The Bushnell Excel is their top of the range GPS watch that gives you distances plus a Bluetooth connection to your smartphone for updates and notifications.
The other watch currently in their range is the Bushnell Neo iON and as you can see the Excel is based on the same chassis with the same buttons.
What is an improvement is that the dark backed colour screen is more blended into the style of the watch and looks a bit more classy than the monochrome screen on the Neo iON.
That said, the actual 25mm circular visible screen on the Excel is just 43% of the surface area of the face and the numbers sometimes look a little lost relative to the size of the dial.
What the dimensions of the watch give you is a decent GPS receiver to work out the distances and the Excel is light to wear and looks pretty good on your wrist.
The Excel is controlled by two buttons on the left and three on the right, which are responsive and easy enough for even the fattest fingers to click.
The Excel comes with its own specialised charger that has a connector you clip on at one end and a USB to plug into the mains or a computer to charge it up.
Switching the Excel on then selecting the golf option saw it find the course I was on in around 45 seconds, which is par for the sector and a little quicker than the Neo iON.
For each hole you get the middle yardage, or meterage, in large clear numbers with the front and back distances shown in smaller numbers below it, which is clear enough.
It will auto-advance between holes or you can scroll manually using the top and bottom buttons on the right.
Hit the middle button and it will bring up hazard information, but only for 4 hazards at a time so make sure you are not playing a bunker strewn hole.
You will also have to learn a lexicon of 21 hazard TLAs that denote each hazard, but most are pretty obvious with some cultural exceptions - CRK shown above is a creek.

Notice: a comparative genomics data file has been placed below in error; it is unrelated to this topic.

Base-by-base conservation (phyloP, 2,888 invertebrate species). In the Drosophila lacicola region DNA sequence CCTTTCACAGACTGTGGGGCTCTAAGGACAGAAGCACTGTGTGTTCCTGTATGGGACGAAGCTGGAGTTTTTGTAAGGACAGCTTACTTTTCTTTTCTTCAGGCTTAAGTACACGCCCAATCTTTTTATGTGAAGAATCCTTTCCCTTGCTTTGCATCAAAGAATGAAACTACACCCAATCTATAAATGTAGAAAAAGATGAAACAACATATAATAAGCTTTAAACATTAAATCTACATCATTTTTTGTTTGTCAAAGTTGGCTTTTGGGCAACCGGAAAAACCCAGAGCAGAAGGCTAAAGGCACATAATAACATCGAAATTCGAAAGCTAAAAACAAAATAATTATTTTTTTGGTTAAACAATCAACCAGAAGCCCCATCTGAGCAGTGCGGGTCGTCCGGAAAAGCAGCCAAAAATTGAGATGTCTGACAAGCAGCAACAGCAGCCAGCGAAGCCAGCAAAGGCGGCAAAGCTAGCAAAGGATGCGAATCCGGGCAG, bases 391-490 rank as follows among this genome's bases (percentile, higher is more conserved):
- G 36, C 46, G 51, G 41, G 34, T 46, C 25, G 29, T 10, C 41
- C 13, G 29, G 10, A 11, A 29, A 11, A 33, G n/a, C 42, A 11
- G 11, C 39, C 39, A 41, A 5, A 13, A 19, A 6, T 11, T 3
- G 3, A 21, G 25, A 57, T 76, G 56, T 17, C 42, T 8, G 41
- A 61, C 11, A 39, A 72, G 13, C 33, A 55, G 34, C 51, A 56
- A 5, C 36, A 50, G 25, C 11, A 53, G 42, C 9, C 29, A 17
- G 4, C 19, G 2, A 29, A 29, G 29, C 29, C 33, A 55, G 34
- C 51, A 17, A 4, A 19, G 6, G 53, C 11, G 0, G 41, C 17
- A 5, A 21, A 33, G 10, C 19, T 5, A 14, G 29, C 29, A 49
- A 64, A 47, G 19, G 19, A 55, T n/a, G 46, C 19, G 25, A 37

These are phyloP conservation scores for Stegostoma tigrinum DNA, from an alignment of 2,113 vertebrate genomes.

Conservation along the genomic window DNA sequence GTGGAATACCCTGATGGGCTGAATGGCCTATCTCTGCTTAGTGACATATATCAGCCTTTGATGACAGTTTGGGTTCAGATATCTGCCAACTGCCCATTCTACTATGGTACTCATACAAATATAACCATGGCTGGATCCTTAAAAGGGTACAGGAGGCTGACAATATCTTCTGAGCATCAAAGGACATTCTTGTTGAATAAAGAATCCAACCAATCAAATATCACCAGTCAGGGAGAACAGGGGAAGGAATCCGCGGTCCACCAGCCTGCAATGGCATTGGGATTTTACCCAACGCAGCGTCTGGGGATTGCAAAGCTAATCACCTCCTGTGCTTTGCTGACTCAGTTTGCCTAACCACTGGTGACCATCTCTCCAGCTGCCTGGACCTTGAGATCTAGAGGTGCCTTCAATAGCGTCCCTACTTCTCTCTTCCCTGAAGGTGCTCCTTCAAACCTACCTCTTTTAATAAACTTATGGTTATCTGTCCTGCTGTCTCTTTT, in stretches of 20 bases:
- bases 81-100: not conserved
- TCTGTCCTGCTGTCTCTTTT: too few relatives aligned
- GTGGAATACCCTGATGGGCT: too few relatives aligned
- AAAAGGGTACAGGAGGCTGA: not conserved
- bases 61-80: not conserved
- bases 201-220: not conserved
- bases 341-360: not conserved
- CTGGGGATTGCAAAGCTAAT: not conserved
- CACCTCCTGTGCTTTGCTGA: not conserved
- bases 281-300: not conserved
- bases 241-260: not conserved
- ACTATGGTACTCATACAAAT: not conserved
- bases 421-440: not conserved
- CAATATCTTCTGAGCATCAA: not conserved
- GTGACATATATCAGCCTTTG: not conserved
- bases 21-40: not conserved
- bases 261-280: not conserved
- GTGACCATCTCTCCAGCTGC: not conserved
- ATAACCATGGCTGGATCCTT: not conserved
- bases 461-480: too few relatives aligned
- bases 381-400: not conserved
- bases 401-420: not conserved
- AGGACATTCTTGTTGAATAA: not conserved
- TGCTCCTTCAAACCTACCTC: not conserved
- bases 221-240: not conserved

You can record shot distances and if you like to keep ahead of the game then the Excel automatically records your pace of play and distance travelled from when the GPS found the course.
You can also set the watch to auto turn on 7 minutes in advance if you enter your tee time and then it can also be set to switch off after a maximum time, say 4 hours, so that the battery doesn't run down in case you forget to switch it off and don't realise the time as you are drowning your sorrows in the clubhouse and then forget to get home in time to meet the better half.
If the better half texts you to find out where you are, the Excel can also display the message once you download the Bushnell Golf app to your Apple or Android smartphone.
The app has a few other features like setting tee times via the app, a fairly basic Score function where you just enter your round score and putts and a more useful full screen GPS app. This is much better for viewing hazard distances as you have the hole overview and even a graphic flyover.
There is also a weather option if you need to know temperature and pressure, which I am not sure is strictly within the rules and anyway given you are already outside experiencing it, a forecast for the next 4 hours would be better.
One feature that did show more promise was the Swing Pro function that you can use in practice and on the course. You select the club you are using on the watch or the app and it measures the speed and tempo of your swing.
The numbers are then displayed on the watch for the last swing, or if you have the app running, it will display a history of your swings so you can compare swings with the same club or different clubs.
On the face of it this is brilliant, but in reality the accuracy was suspect as you can see above when I had a 95mph 3-wood swing followed by a 125mph one and this happened multiple times. Not even Rory swings a 3-wood that fast and I didn't feel the swing tempo ratio of backswing to downswing was that accurate either. A lot were around the ideal 3:1 ratio but when I varied the speed deliberately the numbers did not always follow suit.
This is a shame as the Swing Pro would be a great function if it could be relied upon, as just having an accurate tempo number would have really helped with practice on the range and it would be interesting to see if that changed on the course.
And this is the rub with the Bushnell Excel GPS watch. It doesn't really set the heart racing and the bells and whistles like the Swing Pro and the app scoring analysis are not hitting the right notes. If this is what the £60 premium over the Neo iON is for, then it's a tough sell because there are also competitors that do more for the same price, so check the features you really need before you buy.
However on the plus side, it is quicker and more stylish than the Neo iON in an understated way, delivers distance information clearly and the connection to the app for messages and the full screen GPS hole guide compliments it well.